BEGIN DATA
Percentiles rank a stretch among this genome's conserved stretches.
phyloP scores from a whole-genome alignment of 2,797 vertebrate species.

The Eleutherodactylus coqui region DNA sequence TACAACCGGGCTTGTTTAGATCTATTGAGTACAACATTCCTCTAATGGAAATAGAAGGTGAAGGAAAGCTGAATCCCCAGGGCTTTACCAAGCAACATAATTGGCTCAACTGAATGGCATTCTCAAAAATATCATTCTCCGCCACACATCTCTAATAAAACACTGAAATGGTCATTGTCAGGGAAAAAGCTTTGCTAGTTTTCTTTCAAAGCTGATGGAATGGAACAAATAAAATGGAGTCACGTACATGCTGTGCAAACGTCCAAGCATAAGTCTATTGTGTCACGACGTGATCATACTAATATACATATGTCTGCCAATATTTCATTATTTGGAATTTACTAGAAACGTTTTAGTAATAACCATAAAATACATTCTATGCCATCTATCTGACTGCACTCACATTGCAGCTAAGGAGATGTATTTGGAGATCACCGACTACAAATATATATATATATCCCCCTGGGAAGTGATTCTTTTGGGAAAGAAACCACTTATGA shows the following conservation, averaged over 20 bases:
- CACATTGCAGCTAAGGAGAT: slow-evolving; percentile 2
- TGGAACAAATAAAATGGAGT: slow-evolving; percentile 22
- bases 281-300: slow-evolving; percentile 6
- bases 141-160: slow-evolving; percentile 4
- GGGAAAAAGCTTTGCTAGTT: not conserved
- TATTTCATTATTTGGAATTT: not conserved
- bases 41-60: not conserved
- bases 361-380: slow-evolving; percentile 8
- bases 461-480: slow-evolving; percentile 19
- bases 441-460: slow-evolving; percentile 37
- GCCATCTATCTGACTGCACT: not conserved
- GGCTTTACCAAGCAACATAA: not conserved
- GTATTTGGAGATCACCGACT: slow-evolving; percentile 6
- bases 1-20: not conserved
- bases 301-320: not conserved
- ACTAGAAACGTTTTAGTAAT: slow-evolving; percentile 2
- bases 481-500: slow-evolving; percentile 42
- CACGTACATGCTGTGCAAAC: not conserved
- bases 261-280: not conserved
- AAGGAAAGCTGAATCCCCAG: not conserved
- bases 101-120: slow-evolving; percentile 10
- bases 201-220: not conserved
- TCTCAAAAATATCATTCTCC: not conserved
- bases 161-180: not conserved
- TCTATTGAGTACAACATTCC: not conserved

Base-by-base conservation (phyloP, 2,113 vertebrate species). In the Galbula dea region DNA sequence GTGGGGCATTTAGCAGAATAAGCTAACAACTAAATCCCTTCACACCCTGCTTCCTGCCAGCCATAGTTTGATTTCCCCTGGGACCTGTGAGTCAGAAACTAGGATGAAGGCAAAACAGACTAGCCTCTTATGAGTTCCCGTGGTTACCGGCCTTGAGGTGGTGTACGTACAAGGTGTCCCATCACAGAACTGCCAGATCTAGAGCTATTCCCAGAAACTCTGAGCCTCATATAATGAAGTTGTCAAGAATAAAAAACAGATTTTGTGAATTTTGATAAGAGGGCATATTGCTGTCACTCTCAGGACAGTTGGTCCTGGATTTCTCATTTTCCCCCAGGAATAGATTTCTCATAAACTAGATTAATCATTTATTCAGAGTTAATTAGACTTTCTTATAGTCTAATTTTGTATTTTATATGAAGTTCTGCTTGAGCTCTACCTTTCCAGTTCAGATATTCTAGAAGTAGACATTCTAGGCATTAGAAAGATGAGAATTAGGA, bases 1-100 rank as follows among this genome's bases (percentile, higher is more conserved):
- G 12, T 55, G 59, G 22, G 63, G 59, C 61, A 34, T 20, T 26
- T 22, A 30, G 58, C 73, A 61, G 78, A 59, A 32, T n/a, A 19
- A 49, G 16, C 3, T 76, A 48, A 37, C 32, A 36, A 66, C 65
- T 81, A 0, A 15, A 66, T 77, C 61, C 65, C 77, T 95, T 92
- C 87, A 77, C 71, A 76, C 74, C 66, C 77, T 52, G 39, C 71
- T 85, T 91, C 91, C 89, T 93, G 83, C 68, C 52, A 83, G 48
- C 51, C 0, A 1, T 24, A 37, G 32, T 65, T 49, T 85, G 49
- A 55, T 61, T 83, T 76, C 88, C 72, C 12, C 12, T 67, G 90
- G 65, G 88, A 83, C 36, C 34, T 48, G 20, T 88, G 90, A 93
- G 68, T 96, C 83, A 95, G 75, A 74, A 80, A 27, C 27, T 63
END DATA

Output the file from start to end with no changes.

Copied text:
Percentiles rank a stretch among this genome's conserved stretches.
phyloP scores from a whole-genome alignment of 2,797 vertebrate species.

The Eleutherodactylus coqui region DNA sequence TACAACCGGGCTTGTTTAGATCTATTGAGTACAACATTCCTCTAATGGAAATAGAAGGTGAAGGAAAGCTGAATCCCCAGGGCTTTACCAAGCAACATAATTGGCTCAACTGAATGGCATTCTCAAAAATATCATTCTCCGCCACACATCTCTAATAAAACACTGAAATGGTCATTGTCAGGGAAAAAGCTTTGCTAGTTTTCTTTCAAAGCTGATGGAATGGAACAAATAAAATGGAGTCACGTACATGCTGTGCAAACGTCCAAGCATAAGTCTATTGTGTCACGACGTGATCATACTAATATACATATGTCTGCCAATATTTCATTATTTGGAATTTACTAGAAACGTTTTAGTAATAACCATAAAATACATTCTATGCCATCTATCTGACTGCACTCACATTGCAGCTAAGGAGATGTATTTGGAGATCACCGACTACAAATATATATATATATCCCCCTGGGAAGTGATTCTTTTGGGAAAGAAACCACTTATGA shows the following conservation, averaged over 20 bases:
- CACATTGCAGCTAAGGAGAT: slow-evolving; percentile 2
- TGGAACAAATAAAATGGAGT: slow-evolving; percentile 22
- bases 281-300: slow-evolving; percentile 6
- bases 141-160: slow-evolving; percentile 4
- GGGAAAAAGCTTTGCTAGTT: not conserved
- TATTTCATTATTTGGAATTT: not conserved
- bases 41-60: not conserved
- bases 361-380: slow-evolving; percentile 8
- bases 461-480: slow-evolving; percentile 19
- bases 441-460: slow-evolving; percentile 37
- GCCATCTATCTGACTGCACT: not conserved
- GGCTTTACCAAGCAACATAA: not conserved
- GTATTTGGAGATCACCGACT: slow-evolving; percentile 6
- bases 1-20: not conserved
- bases 301-320: not conserved
- ACTAGAAACGTTTTAGTAAT: slow-evolving; percentile 2
- bases 481-500: slow-evolving; percentile 42
- CACGTACATGCTGTGCAAAC: not conserved
- bases 261-280: not conserved
- AAGGAAAGCTGAATCCCCAG: not conserved
- bases 101-120: slow-evolving; percentile 10
- bases 201-220: not conserved
- TCTCAAAAATATCATTCTCC: not conserved
- bases 161-180: not conserved
- TCTATTGAGTACAACATTCC: not conserved

Base-by-base conservation (phyloP, 2,113 vertebrate species). In the Galbula dea region DNA sequence GTGGGGCATTTAGCAGAATAAGCTAACAACTAAATCCCTTCACACCCTGCTTCCTGCCAGCCATAGTTTGATTTCCCCTGGGACCTGTGAGTCAGAAACTAGGATGAAGGCAAAACAGACTAGCCTCTTATGAGTTCCCGTGGTTACCGGCCTTGAGGTGGTGTACGTACAAGGTGTCCCATCACAGAACTGCCAGATCTAGAGCTATTCCCAGAAACTCTGAGCCTCATATAATGAAGTTGTCAAGAATAAAAAACAGATTTTGTGAATTTTGATAAGAGGGCATATTGCTGTCACTCTCAGGACAGTTGGTCCTGGATTTCTCATTTTCCCCCAGGAATAGATTTCTCATAAACTAGATTAATCATTTATTCAGAGTTAATTAGACTTTCTTATAGTCTAATTTTGTATTTTATATGAAGTTCTGCTTGAGCTCTACCTTTCCAGTTCAGATATTCTAGAAGTAGACATTCTAGGCATTAGAAAGATGAGAATTAGGA, bases 1-100 rank as follows among this genome's bases (percentile, higher is more conserved):
- G 12, T 55, G 59, G 22, G 63, G 59, C 61, A 34, T 20, T 26
- T 22, A 30, G 58, C 73, A 61, G 78, A 59, A 32, T n/a, A 19
- A 49, G 16, C 3, T 76, A 48, A 37, C 32, A 36, A 66, C 65
- T 81, A 0, A 15, A 66, T 77, C 61, C 65, C 77, T 95, T 92
- C 87, A 77, C 71, A 76, C 74, C 66, C 77, T 52, G 39, C 71
- T 85, T 91, C 91, C 89, T 93, G 83, C 68, C 52, A 83, G 48
- C 51, C 0, A 1, T 24, A 37, G 32, T 65, T 49, T 85, G 49
- A 55, T 61, T 83, T 76, C 88, C 72, C 12, C 12, T 67, G 90
- G 65, G 88, A 83, C 36, C 34, T 48, G 20, T 88, G 90, A 93
- G 68, T 96, C 83, A 95, G 75, A 74, A 80, A 27, C 27, T 63